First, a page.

Sounds of Summer: The Very Best of the Beach Boys

Sounds of Summer: The Very Best of the Beach Boys

by The Beach BoysThe Beach Boys

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Overview

There is no one in music more closely aligned with the carefree feel of summer than the Beach Boys, and this collection brings their good vibrations back to the fore with 30 Top 40 singles. Despite the disc's title, only half of the songs here were actually released in the spring or summer, but who could argue that "Good Vibrations" (October 1966) or, for Pete's sake, "Surfin' U.S.A." (March 1963) don't conjure the Coppertone, salt water, and itsy-bitsy, teeny-weeny, polka-dot bikinis of a sunny California summer? Heavily anthologized over the years, all of this material is available on numerous Beach Boys retrospectives, so there are no surprises here, although the latter-day numbers stand out as a being a bit more assembly-line than inspired, such as 1985's "Getcha Back," a No. 26 single in its day. The timeless '60s tracks form the bulwark of the repertoire, however, and time has not diminished their appeal one whit, whether it's the youthful exuberance driving 1962's "Surfin' Safari," the cocky attitude energizing 1964's "I Get Around," the tender melancholy informing 1963's ethereal "Surfer Girl" (Brian Wilson's first attempt at songwriting), or the adventurous forays into sound and lyrics that constitute 1967's wondrous "Heroes and Villains." Also, the version of "Be True to Your School" is the great single version, featuring the Honeys providing cheerleader yells. This classic retrospective features four chart-toppers -- "I Get Around," "Help Me, Rhonda," 1988's "Kokomo," and "Good Vibrations" -- and 16 tracks that peaked in the upper reaches of the Top 20. There's no better soundtrack for board waxing or top-down driving -- these tunes capture the spirit of the sunny months, no matter what the season.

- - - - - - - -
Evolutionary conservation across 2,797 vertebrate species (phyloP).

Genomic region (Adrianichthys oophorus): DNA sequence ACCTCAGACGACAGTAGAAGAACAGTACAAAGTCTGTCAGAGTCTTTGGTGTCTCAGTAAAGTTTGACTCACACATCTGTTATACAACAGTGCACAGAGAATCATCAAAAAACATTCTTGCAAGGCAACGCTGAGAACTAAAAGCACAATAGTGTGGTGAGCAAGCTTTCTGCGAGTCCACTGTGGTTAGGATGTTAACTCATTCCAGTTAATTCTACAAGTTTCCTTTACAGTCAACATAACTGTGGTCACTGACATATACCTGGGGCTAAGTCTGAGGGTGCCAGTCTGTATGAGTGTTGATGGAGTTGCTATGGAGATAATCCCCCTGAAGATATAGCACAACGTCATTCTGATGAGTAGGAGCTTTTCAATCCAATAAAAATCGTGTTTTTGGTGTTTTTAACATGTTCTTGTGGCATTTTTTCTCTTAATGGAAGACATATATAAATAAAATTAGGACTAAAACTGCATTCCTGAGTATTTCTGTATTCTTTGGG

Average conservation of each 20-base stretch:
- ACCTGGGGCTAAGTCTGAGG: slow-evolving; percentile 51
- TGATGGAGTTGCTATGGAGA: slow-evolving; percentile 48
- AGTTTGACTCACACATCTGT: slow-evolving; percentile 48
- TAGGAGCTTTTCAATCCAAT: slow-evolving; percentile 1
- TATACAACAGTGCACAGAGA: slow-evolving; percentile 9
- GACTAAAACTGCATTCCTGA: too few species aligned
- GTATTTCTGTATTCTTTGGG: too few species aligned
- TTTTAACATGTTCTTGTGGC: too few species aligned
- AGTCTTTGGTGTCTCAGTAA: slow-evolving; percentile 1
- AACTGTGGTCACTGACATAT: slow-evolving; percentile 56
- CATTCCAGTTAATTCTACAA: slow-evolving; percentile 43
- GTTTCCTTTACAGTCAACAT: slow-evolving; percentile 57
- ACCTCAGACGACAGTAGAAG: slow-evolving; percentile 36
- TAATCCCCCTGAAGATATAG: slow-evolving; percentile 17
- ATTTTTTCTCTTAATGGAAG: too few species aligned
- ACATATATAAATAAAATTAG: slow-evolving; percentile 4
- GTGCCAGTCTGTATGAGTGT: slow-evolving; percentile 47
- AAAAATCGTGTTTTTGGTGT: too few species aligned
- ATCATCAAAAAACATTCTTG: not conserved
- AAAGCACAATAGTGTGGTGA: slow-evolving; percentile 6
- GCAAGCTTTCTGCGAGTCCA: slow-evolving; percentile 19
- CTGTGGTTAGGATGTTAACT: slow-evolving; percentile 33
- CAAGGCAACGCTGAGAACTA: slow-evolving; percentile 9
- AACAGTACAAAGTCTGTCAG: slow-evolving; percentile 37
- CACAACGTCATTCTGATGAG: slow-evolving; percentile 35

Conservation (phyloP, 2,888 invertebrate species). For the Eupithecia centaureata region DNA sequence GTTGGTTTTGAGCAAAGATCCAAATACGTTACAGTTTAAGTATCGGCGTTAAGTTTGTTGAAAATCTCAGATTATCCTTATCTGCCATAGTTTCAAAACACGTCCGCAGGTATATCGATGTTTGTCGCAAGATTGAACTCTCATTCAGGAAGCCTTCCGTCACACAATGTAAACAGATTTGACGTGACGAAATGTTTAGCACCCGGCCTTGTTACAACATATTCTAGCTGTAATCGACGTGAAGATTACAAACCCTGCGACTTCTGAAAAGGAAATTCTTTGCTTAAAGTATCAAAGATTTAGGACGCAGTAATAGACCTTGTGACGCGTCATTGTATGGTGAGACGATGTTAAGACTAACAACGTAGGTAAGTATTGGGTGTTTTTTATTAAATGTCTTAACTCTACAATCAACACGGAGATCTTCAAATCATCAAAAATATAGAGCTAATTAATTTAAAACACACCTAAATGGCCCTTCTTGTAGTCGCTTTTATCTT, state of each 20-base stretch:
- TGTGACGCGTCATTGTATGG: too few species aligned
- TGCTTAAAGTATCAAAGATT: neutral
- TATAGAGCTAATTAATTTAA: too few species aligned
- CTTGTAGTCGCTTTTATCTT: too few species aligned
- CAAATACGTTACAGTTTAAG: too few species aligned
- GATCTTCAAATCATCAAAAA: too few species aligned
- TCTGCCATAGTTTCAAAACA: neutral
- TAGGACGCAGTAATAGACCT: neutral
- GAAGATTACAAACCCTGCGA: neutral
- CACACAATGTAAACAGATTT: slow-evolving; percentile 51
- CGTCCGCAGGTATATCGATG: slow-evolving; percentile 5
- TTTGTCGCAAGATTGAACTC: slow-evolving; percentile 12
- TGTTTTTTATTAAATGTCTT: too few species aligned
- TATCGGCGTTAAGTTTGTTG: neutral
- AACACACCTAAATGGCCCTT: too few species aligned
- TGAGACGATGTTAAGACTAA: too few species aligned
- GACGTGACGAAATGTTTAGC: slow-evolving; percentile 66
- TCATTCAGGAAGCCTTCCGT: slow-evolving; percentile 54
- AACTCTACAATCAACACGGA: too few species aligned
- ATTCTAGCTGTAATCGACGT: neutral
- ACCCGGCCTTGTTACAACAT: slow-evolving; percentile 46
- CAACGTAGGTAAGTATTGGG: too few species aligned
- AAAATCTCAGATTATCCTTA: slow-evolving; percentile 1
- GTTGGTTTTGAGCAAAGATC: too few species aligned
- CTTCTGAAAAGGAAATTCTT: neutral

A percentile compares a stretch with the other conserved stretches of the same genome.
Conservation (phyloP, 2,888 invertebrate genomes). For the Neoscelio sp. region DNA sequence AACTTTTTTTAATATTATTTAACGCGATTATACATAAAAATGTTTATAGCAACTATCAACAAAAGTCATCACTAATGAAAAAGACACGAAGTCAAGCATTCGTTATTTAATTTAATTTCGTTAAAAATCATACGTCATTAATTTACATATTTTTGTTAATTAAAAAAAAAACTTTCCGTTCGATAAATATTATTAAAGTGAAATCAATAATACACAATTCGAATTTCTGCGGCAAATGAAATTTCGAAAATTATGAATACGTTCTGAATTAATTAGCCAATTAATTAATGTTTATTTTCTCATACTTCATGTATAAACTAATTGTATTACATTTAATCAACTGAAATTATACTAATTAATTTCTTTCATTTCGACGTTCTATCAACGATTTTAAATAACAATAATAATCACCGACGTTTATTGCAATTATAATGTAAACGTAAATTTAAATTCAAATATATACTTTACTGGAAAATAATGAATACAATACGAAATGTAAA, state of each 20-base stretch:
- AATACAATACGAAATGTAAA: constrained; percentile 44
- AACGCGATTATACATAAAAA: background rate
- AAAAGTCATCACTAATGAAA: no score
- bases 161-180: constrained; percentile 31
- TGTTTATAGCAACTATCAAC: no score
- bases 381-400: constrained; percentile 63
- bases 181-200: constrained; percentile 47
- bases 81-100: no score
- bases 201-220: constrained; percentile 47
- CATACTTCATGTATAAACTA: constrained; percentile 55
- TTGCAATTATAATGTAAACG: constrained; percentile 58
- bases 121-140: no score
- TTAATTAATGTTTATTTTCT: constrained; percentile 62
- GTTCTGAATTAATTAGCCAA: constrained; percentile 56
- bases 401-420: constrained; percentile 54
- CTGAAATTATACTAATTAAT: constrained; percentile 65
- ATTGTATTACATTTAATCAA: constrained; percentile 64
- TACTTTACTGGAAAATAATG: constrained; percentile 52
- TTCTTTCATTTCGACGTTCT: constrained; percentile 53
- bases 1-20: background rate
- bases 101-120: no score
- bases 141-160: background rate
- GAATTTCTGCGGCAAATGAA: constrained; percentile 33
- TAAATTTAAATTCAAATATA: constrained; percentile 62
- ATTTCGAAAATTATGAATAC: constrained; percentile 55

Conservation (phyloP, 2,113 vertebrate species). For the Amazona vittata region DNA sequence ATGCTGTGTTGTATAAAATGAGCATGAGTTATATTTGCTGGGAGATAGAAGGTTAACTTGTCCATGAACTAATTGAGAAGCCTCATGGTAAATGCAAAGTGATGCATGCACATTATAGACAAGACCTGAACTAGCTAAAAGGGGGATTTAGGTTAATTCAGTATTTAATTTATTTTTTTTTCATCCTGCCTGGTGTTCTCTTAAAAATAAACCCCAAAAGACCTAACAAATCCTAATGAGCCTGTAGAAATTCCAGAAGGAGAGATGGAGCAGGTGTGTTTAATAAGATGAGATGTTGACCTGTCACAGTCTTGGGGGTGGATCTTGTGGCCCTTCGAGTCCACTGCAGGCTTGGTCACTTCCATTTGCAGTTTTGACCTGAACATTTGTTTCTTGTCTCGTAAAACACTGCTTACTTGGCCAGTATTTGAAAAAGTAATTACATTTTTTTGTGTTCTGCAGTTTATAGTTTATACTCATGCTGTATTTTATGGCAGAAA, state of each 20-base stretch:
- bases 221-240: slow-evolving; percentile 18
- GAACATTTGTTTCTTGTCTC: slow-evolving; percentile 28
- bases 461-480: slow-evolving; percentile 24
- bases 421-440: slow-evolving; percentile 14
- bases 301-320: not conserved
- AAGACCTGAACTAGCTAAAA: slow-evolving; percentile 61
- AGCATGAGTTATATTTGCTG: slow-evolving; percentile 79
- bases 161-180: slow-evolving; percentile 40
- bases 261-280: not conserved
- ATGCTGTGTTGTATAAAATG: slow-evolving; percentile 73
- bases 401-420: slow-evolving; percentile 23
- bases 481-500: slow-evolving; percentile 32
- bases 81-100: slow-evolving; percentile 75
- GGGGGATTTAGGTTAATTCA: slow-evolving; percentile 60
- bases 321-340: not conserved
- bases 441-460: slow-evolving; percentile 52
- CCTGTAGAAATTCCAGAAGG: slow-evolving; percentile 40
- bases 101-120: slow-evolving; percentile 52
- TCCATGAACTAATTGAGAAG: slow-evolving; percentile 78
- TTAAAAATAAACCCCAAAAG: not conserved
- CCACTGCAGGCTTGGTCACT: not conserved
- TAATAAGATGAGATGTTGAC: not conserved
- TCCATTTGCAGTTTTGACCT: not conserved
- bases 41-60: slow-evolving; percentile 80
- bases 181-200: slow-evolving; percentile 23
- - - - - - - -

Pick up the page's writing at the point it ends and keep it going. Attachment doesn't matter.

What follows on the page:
Editorial Reviews

All Music Guide - John Bush

After gaining control of the Beach Boys' entire catalog (including all the band's post-1969 material), Capitol released two-fers covering their out-of-print '70s records and a Brian Wilson-selected compilation titled Classics, then later, this hits compilation -- the longest single-disc American collection ever seen. With all but five tracks coming from their 1962-1969 peak, and every one a Top 40 hit, Sounds of Summer: The Very Best of the Beach Boys is also the best, a worthy digital-age successor to previous classics like Endless Summer and Greatest Hits, Vol. 1. Though the songs don't appear in chronological order, the compilers improved the concept of a hits compilation by bunching the disc into mini-sets -- one of classic adolescence songs ("Be True to Your School," "When I Grow Up [To Be a Man]," "In My Room"), one of surfing songs ("Surfin' Safari," "Surfin' U.S.A.," "Surfer Girl"), one of frat-boy classics ("Dance, Dance, Dance," "Barbara Ann"), and another including selections from their masterpiece Pet Sounds ("God Only Knows," "Sloop John B," "Wouldn't It Be Nice"). Nearly any compilation on an important artist can be argued, but it's the rare one that covers as many bases and leaves out so few classics as Sounds of Summer: The Very Best of the Beach Boys.

Rolling Stone - Ernesto Lechner

The overall effect of this thirty-track overview of the Beach Boys' career is similar to that of the Beatles' 1: Both compilations strive to blow you away with the sheer amount of hit singles at hand, and both succeed.

Blender - James Slaughter

[The disc's] track listing [is] heavily weighted toward 1962 through 1967, when the Beach Boys were responsible for quite possibly the greatest run of hit singles in rock history.

Product Details

Release Date: 06/10/2003
Label: Capitol
UPC: 0724358271027
catalogNumber: 82710
Rank: 1959

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